Secret Recording – in UCMJ

If you are a servicemember thinking about secretly recording a conversation with law enforcement, your commander, or other military officials, that’s a sign that you probably should be talking to an attorney who specializes in military legal issues.

Modern technology has given us new and powerful tools to potentially protect ourselves by documenting what happens to us.  YouTube is awash in videos of citizen interactions with law-enforcement, and there are millions more clips on private devices, made by individuals who want to protect their own interests. Is that an option for military personnel?

The answer is no. Unlike the civilian population, there are additional legal authorities that allow the government, in the form of the military command, to restrict and regulate the actions of the individual person when that person is a military servicemember. There is no Constitutional right to record an interview with the police, and it is absolutely within legal authority for military law-enforcement to prohibit the use of electronic devices (or even the possession of electronic devices) inside a police station or investigators office.

If you secretly record a conversation, you might also be committing additional crimes, depending on what state you’re in at the time. Some states have what is called “two party consent.” These states make it a crime to record someone else without that person consenting (or at least being aware the recording is being made at the time). Recording laws vary from state to state, and some distinguish between video and audio recordings, but the bottom line is that you could potentially be breaking more laws if you try to record a conversation on the sly.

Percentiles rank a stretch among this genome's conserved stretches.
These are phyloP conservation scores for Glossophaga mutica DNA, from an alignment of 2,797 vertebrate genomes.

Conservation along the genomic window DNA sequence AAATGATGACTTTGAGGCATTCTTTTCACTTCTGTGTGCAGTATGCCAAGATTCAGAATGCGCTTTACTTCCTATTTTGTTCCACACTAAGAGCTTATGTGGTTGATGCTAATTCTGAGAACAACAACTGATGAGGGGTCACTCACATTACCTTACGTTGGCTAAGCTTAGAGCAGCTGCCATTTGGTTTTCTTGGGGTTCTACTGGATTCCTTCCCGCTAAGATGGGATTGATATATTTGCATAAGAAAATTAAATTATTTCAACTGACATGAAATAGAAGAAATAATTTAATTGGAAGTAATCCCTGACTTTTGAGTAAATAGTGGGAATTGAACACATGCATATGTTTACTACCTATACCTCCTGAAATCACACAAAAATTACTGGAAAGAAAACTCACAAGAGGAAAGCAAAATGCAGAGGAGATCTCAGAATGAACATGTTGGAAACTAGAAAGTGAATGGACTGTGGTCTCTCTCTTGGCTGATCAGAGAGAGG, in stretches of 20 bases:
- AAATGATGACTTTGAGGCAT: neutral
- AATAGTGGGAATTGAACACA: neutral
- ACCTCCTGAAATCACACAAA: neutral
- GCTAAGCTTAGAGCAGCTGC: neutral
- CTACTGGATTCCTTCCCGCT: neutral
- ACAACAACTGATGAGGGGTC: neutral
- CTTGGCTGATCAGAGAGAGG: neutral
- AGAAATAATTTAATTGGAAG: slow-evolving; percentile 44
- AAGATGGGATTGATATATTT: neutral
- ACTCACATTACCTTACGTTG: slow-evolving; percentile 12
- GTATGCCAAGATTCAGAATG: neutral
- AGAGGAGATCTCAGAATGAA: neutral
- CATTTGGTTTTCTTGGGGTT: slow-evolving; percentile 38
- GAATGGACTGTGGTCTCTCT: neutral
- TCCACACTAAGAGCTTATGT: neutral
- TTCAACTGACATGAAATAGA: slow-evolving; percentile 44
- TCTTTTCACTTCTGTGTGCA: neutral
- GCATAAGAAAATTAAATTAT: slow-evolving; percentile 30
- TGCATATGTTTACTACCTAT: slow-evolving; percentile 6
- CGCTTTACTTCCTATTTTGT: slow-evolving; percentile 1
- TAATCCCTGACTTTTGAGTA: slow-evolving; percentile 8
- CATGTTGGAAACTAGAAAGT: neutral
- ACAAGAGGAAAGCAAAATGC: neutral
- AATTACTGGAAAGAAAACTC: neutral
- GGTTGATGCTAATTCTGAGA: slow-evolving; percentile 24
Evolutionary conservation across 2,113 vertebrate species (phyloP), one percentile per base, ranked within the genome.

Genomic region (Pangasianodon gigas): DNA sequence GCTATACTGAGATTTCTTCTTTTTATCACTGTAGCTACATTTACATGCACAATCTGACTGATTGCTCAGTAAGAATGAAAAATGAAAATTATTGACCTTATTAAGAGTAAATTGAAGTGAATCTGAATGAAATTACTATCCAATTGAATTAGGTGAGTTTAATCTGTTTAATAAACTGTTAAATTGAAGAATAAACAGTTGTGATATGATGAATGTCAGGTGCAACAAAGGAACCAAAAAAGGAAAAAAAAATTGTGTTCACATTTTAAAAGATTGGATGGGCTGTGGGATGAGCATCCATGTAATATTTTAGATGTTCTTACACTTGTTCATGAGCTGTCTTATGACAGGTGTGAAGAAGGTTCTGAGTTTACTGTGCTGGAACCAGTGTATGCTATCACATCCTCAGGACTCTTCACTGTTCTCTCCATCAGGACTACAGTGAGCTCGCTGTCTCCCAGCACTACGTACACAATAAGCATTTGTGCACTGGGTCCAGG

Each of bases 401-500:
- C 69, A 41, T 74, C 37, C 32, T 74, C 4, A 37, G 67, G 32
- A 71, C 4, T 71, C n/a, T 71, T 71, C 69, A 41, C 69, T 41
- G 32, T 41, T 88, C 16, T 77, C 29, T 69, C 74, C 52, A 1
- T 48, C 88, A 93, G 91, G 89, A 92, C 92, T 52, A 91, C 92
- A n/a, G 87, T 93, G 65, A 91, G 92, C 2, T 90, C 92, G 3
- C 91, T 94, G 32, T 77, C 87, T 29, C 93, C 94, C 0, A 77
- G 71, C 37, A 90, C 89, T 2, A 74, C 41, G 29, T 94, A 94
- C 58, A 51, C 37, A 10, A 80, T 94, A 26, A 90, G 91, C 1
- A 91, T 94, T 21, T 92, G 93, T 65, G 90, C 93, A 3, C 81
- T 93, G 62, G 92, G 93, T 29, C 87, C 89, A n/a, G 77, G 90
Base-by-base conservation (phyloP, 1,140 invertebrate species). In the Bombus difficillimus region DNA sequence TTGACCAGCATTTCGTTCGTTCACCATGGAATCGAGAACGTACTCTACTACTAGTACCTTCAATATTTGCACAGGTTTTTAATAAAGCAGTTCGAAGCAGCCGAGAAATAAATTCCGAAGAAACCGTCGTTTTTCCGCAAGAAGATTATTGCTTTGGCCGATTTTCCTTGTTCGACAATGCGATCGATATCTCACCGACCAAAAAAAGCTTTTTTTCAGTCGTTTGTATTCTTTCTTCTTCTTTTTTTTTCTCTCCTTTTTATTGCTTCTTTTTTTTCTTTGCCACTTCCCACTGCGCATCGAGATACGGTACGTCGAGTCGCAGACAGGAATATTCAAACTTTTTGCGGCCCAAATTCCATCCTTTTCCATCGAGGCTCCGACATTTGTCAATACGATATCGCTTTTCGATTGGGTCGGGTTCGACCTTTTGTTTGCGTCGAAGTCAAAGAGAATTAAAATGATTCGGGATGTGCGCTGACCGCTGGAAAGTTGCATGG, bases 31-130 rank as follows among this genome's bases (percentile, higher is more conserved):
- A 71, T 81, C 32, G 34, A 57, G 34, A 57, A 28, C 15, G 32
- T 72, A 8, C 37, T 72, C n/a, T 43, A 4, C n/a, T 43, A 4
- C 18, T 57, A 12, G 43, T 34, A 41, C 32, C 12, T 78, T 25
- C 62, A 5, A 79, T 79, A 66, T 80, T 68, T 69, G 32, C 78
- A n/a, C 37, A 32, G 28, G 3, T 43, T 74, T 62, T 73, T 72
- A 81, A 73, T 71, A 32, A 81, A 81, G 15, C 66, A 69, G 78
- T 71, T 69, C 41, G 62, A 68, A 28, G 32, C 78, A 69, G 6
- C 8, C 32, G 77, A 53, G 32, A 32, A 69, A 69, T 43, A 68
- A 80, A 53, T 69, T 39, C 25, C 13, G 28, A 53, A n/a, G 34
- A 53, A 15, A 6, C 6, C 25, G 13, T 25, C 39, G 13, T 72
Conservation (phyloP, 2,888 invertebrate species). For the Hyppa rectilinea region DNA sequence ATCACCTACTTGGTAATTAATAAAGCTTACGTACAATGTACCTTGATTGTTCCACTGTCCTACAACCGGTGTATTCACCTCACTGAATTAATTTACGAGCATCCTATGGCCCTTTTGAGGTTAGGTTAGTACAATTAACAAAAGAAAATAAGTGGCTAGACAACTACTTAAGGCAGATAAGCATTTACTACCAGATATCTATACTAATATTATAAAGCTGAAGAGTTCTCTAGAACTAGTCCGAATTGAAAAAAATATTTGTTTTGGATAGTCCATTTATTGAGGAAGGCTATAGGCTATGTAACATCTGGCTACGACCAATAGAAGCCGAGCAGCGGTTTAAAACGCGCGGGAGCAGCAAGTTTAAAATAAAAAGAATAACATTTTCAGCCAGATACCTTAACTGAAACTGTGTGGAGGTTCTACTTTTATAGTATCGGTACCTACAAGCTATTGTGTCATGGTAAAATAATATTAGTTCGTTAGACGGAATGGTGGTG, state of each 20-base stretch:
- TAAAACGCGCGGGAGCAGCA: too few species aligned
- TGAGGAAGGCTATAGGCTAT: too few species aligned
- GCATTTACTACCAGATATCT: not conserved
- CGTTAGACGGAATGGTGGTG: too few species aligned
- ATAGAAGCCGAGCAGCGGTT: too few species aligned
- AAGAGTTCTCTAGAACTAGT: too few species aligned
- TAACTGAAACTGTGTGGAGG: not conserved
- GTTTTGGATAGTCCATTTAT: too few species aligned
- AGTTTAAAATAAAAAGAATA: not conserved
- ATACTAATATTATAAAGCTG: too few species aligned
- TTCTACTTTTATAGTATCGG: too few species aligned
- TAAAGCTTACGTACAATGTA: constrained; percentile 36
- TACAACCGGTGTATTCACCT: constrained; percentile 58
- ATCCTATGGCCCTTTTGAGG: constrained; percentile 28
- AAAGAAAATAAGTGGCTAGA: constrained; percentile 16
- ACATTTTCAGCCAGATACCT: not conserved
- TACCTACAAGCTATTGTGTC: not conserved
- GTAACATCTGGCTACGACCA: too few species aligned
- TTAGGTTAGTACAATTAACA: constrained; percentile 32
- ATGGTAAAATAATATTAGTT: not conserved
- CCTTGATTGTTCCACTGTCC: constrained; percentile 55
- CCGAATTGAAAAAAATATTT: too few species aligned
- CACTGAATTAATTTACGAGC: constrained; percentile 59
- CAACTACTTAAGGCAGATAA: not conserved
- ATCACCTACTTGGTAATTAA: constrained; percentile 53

Trying to secretly record your commander is a bad idea for another reason: it may turn the command against you (or motivate them to take harsher action against you). If your command is already looking at you as a possible criminal, the last thing you want to do is give them an excuse or way to punish you for something else.

That said, it is a good idea to document (take notes) your interactions with your command or law enforcement when you’re facing adverse action. We ask our clients to share that information with us so we can best represent them. If you have an interaction that is particularly significant, you should type up a summary immediately afterwards. Include details about when it happened, what happened during the interaction, who was there, and who said what. These notes and entries can be saved as formal memorandum-for-record, but any format is fine. An easy way is to type it up in an email and send it to yourself.  Capturing details is always a good idea… just don’t pull out the phone as the way of doing it!

If you find yourself even considering circumstances where you are contemplating secret recording or anything even close, you should seek a free confidential legal consultation with a qualified law firm

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